Sister sat with crossed legs before the shining gold kwada, motionless as an image of Buddha, between the gravely dressed, solemn-looking wives of the native dignitaries, equal in rank to her husband. Tea and cakes were served; everyone took a cup of tea and several kinds of small pastries. The bride and the most distinguished guests each had an individual tea-service, and a tray of pastries. It was as if a whole carpet of pastries were spread out before the guests, here and there broken by sirihdoozen and kwispeldoors of gold and tortoise-shell, of wood, or of silver. The company was composed entirely of married women. We unmarried ones were not there.
You have certainly heard that among the Javanese it is a great misfortune for a woman to remain unmarried. It is a disgrace as well. Not so long ago, in enlightened Europe it was looked upon in the same way; is not that true? So we must not think ill of the foolish uncivilized Indians.
If the bridegroom has a mother, on this evening she must be at the feast of her daughter-in-law-to-be.
Our masculine guests ate with father in the pendopo, or large hall, while the bridegroom stayed in his lodgings.
Sister was so glad when, at half-past nine, the ceremonial was over, so far as she was concerned. She walked decorously and sedately from the hall, through the throng of women sitting around; but as soon as she was out of sight and safe in our room, all the formality was gone. She was again our little sister, our dear happy Kleintje, and no Buddha image. That evening was sacred to the prophet. In the mosque there was a great Slamatan (sacrificial meal), celebrated with prayers; the blessing of heaven was asked upon the approaching marriage.
At that meal only men were present, our women guests, even the Regent’s wives who had come to sister’s wedding, ate at home with us.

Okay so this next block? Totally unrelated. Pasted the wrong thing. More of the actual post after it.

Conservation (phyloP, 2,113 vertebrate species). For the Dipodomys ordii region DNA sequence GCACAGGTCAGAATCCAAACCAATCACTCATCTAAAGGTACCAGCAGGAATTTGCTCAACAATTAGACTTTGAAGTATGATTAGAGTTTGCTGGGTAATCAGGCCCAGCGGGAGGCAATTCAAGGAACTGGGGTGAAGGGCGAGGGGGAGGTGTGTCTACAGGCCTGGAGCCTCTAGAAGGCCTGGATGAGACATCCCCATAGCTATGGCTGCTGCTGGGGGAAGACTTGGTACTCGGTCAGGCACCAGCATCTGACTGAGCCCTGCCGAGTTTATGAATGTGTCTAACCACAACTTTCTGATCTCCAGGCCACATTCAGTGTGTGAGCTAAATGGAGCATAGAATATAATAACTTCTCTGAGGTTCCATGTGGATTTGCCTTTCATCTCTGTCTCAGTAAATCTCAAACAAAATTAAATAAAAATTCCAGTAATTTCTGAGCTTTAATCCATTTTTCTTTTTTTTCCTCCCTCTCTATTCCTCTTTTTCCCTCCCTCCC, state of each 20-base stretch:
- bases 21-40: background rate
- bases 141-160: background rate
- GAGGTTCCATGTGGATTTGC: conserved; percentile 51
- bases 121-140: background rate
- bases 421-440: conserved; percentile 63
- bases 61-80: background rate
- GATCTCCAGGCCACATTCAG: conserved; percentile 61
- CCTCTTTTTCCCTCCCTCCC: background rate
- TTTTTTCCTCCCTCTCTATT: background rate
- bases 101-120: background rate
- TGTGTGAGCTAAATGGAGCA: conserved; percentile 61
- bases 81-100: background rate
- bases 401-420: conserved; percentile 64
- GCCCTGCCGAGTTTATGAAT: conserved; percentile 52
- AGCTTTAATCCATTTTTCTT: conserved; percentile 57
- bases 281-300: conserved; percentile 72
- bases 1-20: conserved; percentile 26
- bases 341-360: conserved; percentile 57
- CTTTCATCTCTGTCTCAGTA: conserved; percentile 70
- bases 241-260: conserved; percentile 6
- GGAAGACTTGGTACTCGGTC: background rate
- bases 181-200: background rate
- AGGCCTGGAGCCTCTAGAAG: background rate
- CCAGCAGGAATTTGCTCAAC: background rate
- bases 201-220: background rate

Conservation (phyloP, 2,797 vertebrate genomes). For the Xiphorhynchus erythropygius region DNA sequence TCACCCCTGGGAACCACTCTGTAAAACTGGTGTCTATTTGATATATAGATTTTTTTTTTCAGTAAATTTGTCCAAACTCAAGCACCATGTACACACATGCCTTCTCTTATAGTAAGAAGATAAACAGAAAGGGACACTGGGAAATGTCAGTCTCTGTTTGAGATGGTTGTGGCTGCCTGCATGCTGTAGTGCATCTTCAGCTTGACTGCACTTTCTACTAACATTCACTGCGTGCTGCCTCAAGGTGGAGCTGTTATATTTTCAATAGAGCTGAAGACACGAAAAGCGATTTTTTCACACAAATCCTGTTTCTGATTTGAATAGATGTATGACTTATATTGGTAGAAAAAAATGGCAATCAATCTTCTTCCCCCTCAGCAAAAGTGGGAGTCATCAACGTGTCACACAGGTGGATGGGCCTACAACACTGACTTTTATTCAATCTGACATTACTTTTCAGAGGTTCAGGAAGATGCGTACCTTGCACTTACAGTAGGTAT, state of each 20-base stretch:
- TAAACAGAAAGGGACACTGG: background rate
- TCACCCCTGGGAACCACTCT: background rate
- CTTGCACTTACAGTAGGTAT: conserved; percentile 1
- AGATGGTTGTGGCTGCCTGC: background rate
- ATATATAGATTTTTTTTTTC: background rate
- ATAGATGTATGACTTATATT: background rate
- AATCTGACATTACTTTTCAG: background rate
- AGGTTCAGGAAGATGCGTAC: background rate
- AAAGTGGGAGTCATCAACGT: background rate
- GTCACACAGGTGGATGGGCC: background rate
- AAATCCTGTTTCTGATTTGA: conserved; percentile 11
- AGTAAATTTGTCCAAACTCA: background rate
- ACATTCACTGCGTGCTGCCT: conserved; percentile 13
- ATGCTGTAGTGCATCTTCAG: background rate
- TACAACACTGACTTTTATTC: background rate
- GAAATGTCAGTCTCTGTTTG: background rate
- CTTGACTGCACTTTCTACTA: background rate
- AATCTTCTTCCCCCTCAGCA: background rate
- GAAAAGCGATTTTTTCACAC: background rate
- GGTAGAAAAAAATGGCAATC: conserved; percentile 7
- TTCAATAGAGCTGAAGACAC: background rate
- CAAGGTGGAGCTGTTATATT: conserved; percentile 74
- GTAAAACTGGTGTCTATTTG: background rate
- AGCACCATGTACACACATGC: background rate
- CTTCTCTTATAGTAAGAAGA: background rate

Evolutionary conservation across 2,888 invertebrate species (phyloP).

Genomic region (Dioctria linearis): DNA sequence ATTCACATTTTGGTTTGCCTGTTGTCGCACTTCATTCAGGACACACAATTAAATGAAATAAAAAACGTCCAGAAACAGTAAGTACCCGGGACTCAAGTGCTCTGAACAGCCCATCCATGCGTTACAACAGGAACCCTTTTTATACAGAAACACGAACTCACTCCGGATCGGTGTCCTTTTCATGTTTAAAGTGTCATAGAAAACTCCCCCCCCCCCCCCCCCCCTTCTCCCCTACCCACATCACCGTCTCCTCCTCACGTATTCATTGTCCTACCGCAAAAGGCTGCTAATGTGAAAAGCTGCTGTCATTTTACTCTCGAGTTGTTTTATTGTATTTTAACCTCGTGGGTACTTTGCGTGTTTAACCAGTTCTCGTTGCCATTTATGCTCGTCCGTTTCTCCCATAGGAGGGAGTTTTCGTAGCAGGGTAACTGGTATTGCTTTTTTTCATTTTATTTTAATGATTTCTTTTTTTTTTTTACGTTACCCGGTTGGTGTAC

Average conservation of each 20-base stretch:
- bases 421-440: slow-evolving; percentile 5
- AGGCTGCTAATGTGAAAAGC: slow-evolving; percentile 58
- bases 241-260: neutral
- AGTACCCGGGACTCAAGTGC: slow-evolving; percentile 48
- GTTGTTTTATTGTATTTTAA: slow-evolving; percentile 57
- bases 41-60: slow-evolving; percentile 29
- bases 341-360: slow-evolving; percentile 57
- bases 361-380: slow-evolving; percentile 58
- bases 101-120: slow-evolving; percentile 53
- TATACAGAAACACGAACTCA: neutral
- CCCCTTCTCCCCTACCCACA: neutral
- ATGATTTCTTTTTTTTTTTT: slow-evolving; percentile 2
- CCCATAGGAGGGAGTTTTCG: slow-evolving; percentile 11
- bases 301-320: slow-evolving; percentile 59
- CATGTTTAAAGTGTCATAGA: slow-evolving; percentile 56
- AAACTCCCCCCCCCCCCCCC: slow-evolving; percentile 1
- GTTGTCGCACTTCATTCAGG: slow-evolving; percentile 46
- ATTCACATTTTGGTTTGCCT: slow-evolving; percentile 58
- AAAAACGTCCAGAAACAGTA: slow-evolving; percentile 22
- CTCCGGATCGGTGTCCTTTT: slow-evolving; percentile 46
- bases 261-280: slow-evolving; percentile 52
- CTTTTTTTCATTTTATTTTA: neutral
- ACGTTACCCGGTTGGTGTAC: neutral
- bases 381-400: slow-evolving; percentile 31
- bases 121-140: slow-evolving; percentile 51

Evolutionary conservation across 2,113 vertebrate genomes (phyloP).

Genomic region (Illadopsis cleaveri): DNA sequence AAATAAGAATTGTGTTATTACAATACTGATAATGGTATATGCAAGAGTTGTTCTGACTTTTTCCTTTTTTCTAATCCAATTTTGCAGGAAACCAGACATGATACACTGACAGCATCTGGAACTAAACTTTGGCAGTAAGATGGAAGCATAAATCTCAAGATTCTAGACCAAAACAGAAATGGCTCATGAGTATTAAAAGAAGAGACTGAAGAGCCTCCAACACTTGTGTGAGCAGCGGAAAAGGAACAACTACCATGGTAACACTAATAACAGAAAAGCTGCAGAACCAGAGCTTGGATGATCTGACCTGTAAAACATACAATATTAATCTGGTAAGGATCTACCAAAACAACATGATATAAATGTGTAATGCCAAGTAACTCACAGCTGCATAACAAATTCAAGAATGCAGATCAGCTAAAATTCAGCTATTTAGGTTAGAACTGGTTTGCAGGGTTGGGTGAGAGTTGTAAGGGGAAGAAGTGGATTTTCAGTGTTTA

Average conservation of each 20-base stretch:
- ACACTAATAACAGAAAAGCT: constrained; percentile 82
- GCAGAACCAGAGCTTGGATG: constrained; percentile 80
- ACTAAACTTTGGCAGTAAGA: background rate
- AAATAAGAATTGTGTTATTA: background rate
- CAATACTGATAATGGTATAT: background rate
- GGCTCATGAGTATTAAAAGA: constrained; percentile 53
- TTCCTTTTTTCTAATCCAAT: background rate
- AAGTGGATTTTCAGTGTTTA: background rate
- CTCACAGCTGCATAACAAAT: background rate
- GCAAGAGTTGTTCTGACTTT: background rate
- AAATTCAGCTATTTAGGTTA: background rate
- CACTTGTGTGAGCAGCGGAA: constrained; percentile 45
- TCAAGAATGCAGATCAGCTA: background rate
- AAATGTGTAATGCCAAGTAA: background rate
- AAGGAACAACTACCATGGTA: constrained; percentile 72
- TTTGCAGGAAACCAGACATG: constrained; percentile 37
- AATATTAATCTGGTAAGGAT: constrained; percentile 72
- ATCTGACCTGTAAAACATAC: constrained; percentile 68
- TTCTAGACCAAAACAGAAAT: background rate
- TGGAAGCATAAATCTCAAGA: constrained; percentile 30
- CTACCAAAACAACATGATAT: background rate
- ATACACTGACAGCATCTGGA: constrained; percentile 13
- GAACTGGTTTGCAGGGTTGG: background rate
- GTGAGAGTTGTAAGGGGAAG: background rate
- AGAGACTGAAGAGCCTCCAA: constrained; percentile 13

Early the next morning, there was a stir in the kaboepatin. It looked quite gay, with its decorations of greens and flags. Outside on the highway, there was bustle and noise. The tricolor waved merrily among the rustling young cocoanut trees that bordered the road which led to the house of the bridegroom. In the green covered pasébans, two little houses on the aloen-aloen before the kaboepatin, the gamelan played lustily.
We were on the back gallery, where stood baskets of hanangas, tjempakas, and melaties. Women’s hands were arranging the flowers into garlands, or suspending them on little swings, or tearing the blossoms from the leaves, so that they could be strewn in the way of the bridal pair wherever they might go. The kaboepatin was filled with gamelan music and the perfume of flowers. Busy people walked to and fro. In our room, the toilet of the bride was begun. Her forehead had been painted dark before; now it was decorated with little golden figures.
Sister lay down during the operation. Behind the figures there were two borders fastened to the hair — a dark one behind the gold; into this, jeweled knobs were stuck. With other brides the border-work is made of their own hair; but for sister we had a false piece set in, because the elaborate process is painful, and the poor child had just recovered from a fever.
Above the border-work came a golden diadem, and her hair at the back of the head was dressed like a half-moon and filled with flowers; from that, a veil with a border of melati flowers fell and reached to her shoulders. Her head was again surmounted by the seven jewels glittering on their spirals. Behind these, there was a jeweled flower, from which hung six chains of real flowers, suspended behind the ears, over the breast, and down to the waist. These chains, which were about as thick as one’s fingers, were made of white flowers linked together with little bands of gold and ending in a round knob which was stuck full of melati flowers.